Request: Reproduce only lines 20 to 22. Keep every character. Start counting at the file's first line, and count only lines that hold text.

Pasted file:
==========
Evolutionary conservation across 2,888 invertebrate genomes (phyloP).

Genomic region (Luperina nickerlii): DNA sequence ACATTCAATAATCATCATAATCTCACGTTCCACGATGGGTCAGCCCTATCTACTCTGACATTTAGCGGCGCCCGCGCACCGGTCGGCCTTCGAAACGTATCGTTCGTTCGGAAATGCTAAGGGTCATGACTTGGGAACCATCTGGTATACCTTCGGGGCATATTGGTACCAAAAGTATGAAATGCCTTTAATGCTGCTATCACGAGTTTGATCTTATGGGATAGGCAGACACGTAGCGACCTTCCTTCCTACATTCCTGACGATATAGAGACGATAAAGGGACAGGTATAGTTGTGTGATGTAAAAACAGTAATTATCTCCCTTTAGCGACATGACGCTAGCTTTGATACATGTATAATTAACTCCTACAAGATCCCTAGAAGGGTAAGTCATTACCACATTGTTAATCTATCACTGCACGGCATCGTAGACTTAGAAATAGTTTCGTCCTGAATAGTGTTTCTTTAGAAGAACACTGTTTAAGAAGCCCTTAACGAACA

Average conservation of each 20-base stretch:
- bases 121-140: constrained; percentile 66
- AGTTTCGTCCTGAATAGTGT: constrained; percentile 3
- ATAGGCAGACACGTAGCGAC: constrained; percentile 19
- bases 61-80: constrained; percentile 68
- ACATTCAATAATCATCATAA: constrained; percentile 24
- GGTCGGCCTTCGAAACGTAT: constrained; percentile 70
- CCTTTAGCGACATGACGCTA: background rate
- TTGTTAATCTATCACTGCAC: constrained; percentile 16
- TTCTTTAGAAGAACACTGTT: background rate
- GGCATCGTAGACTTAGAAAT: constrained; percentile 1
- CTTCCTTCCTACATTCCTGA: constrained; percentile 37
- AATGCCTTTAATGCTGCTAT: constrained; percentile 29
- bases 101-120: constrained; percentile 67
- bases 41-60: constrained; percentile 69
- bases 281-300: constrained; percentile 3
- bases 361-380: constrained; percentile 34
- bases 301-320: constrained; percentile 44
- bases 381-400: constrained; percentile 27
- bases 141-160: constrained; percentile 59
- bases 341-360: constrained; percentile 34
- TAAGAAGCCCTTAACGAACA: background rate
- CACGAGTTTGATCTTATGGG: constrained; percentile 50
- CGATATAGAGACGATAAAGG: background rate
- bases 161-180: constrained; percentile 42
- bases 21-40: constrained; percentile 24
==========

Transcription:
- bases 301-320: constrained; percentile 44
- bases 381-400: constrained; percentile 27
- bases 141-160: constrained; percentile 59